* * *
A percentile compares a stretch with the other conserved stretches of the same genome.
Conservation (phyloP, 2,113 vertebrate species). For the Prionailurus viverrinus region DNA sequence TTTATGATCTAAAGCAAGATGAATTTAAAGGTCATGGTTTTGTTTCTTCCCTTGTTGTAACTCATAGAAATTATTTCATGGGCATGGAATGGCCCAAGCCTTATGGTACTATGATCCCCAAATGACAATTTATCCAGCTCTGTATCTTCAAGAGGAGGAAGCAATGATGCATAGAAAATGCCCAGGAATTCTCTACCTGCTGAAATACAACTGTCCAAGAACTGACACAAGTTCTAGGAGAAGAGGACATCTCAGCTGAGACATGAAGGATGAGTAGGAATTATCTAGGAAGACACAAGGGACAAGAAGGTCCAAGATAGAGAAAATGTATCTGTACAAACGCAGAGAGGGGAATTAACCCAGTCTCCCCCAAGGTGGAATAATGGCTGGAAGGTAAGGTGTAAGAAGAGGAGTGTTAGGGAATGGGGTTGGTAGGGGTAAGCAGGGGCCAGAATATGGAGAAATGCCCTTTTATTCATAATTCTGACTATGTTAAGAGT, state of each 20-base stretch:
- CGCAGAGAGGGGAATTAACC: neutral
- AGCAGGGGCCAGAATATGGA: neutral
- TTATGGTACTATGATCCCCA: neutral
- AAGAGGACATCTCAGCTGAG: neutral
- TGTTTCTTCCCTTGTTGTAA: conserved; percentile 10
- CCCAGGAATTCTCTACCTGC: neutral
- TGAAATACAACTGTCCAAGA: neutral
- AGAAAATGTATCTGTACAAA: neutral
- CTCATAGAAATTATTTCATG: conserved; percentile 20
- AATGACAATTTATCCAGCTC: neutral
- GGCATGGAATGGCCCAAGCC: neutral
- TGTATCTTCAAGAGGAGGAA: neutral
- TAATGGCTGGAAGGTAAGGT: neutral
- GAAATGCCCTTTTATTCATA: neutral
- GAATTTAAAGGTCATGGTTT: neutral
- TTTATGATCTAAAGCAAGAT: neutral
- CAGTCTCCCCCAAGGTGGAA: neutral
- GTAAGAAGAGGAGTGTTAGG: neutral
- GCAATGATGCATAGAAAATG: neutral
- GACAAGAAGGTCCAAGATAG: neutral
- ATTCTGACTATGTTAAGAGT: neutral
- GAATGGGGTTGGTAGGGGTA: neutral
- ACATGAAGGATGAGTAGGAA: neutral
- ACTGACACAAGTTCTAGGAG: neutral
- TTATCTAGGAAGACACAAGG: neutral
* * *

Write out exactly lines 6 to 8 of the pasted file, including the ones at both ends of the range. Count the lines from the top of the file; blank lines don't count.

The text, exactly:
- AAGAGGACATCTCAGCTGAG: neutral
- TGTTTCTTCCCTTGTTGTAA: conserved; percentile 10
- CCCAGGAATTCTCTACCTGC: neutral